“He has the right to criticize who has the heart to help.”—Abraham Lincoln
“Do you want feedback?” friends asked after a few of my recent speeches. “Not really” is my initial thought, thinking I am thrilled enough to have just delivered powerful content in new ways. It is our human nature to avoid critique, according to Norman Vincent Peale, the author renowned for his book, The Power of Positive Thinking. “The trouble with most of us is that we would rather be ruined by praise than saved by criticism,” Peale has said.
Then, knowing I always grow by listening and discerning which pieces of information are useful, I step back from the glory moments on stage and accept the feedback offered. Surprisingly, the suggestions are minor, not the dreaded overall rejection some of us erroneously expect based on earlier conditioning.
In younger, more fragile years, I always wanted to hear what I was doing right, craving the acknowledgment of my worthiness from others that I finally learned to give to myself. Still, praise can be heartwarming, healing and uplifting, particularly when it is unsolicited versus expected. Relationships thrive when we consistently take the time to honor another’s gifts, and express our appreciation of another’s presence in our lives.
Yet, relationships also deepen when we can lovingly accept and offer criticism and stay present with the suggestions versus retreat or withdraw. The initial sting can make us want to run, or point a hurtful finger of blame at the messenger. However, if we see all of our relationships as tools for growth, we can learn from every interaction, whether it feels positive or negative.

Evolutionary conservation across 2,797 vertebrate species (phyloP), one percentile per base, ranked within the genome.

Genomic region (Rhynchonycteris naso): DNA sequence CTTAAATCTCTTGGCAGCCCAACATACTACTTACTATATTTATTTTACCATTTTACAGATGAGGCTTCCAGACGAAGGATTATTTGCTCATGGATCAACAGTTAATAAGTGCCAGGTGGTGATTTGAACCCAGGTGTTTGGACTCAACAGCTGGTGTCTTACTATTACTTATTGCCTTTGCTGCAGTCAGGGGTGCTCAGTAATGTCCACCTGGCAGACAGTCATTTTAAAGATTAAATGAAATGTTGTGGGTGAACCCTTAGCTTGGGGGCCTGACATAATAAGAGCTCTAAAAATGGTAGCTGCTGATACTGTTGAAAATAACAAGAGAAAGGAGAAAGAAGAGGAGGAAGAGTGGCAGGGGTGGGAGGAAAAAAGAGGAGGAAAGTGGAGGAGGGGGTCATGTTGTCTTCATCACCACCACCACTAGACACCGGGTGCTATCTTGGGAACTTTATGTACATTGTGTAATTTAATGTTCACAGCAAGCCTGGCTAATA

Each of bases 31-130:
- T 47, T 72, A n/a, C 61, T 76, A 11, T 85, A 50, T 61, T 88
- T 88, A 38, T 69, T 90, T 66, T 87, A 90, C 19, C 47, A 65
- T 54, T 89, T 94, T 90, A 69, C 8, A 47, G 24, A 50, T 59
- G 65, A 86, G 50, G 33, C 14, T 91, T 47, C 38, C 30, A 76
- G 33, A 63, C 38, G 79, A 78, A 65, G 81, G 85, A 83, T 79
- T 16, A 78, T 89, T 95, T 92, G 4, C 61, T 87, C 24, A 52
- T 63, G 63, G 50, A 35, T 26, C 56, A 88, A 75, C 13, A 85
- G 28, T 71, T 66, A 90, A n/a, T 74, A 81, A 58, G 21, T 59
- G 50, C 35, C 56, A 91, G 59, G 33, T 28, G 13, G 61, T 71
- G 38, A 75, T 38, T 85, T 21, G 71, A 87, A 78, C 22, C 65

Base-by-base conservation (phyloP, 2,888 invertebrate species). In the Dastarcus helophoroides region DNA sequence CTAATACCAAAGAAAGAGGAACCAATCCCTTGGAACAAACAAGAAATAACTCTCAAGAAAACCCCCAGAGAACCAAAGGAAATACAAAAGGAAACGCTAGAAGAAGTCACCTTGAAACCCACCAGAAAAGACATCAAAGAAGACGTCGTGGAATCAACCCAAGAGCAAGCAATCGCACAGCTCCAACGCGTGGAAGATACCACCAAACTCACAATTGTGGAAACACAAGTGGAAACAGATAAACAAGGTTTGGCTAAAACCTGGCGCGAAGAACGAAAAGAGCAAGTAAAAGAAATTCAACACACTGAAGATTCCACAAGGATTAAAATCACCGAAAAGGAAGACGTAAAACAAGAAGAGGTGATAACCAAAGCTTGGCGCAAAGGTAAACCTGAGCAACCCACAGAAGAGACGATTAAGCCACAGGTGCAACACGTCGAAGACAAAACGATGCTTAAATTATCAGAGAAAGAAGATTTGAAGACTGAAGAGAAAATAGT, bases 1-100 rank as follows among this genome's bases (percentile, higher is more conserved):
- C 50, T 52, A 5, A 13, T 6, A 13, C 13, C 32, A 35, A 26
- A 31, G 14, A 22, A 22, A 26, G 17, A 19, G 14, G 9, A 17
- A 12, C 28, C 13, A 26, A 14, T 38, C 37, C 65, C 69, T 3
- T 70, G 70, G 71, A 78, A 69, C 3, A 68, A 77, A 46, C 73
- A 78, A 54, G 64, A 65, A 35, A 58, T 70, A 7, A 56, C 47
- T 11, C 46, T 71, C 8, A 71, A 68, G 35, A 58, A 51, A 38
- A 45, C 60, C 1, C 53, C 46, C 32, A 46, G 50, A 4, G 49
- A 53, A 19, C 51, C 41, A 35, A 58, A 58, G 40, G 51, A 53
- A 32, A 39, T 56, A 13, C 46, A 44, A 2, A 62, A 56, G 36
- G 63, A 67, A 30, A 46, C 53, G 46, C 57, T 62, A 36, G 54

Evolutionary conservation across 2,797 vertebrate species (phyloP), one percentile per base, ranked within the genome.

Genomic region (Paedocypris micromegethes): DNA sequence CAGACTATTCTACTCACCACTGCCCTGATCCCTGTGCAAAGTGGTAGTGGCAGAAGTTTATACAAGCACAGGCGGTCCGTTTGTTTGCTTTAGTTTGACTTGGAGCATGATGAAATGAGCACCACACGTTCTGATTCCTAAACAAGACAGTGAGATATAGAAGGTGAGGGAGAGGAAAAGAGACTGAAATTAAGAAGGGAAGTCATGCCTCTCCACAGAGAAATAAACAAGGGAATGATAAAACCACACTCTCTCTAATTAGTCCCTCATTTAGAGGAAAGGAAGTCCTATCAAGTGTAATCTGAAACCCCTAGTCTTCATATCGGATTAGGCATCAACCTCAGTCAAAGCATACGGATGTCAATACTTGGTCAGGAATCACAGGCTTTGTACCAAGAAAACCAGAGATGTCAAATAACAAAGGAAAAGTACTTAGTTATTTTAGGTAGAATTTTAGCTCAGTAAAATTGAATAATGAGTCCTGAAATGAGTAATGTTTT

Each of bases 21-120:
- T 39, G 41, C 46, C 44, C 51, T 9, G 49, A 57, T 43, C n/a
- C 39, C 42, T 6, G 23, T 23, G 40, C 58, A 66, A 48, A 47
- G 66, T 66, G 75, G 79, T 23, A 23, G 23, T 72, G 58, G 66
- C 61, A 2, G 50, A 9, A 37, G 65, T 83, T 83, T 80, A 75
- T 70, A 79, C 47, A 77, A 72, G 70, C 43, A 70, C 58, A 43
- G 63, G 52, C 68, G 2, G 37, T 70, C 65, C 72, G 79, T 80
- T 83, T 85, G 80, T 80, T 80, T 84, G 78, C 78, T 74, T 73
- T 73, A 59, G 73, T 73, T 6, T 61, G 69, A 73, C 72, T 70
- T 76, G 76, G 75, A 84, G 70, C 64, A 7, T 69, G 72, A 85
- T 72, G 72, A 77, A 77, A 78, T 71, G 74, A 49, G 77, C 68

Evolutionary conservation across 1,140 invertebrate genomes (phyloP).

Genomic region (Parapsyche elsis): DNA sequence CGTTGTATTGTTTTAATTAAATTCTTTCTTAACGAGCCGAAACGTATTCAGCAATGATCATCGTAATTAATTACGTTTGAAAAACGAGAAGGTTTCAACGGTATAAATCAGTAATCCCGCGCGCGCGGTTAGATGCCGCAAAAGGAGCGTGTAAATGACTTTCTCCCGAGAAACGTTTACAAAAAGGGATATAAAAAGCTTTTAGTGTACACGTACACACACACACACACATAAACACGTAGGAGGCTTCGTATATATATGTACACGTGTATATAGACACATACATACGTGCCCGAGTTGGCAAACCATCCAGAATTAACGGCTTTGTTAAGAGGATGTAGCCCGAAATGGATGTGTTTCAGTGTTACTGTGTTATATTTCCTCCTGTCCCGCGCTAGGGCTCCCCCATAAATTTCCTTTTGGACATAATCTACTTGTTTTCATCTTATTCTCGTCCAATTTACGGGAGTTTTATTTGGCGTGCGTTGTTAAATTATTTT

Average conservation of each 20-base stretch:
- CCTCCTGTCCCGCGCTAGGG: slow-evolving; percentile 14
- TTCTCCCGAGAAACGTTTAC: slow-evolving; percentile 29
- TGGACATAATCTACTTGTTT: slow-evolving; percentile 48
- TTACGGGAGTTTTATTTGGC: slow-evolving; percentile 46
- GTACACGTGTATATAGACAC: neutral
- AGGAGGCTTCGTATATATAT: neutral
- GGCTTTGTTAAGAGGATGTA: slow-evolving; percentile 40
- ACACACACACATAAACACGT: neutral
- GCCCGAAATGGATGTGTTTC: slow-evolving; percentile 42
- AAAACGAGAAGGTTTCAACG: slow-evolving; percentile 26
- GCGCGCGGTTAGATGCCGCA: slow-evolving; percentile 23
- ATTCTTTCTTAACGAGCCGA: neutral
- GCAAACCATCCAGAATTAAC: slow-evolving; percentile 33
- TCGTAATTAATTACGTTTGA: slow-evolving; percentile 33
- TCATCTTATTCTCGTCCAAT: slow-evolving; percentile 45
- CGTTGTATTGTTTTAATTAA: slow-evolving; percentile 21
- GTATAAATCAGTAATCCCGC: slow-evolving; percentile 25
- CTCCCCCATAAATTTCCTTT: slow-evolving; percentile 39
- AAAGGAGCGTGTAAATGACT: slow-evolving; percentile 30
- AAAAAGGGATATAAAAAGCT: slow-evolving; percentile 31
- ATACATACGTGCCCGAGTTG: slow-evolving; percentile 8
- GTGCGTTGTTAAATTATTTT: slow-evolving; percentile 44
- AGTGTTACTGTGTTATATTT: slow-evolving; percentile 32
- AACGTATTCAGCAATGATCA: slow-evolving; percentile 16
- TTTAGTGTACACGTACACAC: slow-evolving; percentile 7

This past year, I experienced moments of wanting to flee or disengage from friends who said some hurtful comments to me, or offered helpful suggestions that I resisted at first because I thought my way of doing something was fine. By taking time alone to regroup and gain perspective, I realized that what appeared harsh was actually very loving and constructive. The words that hurt helped me further claim my value or listen more effectively to the needs of others.
I also realized it can take the same courage to give criticism as it does to accept it, for sometimes we need to risk hurting others in order to help them.
Finding gentle or kind ways of delivering feedback in compassionate tones makes criticism easier to embrace as a learning tool to spur growth.
BELIEF TIP FOR THE WEEK:
Write out the statement below long-hand each day. Then, repeat out loud as frequently as you desire, but especially in the morning and at night when in restful states:
I allow myself to accept criticism as a tool for growth.
Beth Shedd’s photo of the bee amidst the colorful flowers reminds us to keep the initial sting of criticism in perspective as it can often lead to the blossoming of self-awareness.
SUMMER COACHING: Replenishing Body and Soul
Gail Kauranen Jones is an intuitive coach, gifted wordsmith and inspiring teacher who has been leading others through transformation for more than twenty years. She is the author of two books, Cancer as a Love Story: Developing the Mindset for Living, and To Hell and Back…Healing Your Way through Transition. Both books were met with rave reviews on Amazon and elsewhere.
She recently appeared as a guest “worthiness coach” on CBS TV’s award-winning talk show The Doctors and on Sirius FM Radio. Her articles and “tips” on worthiness have also appeared several times in Maria Shriver’s Sunday Paper.
She has taught many leading-edge workshops at top spas and wellness centers. She now leads Zoom group coaching programs and is a guest speaker at many related events.
Gail lives a passionate and simple life writing, hiking, connecting in meaningful ways, aligning in joyful collaboration and thriving in nature.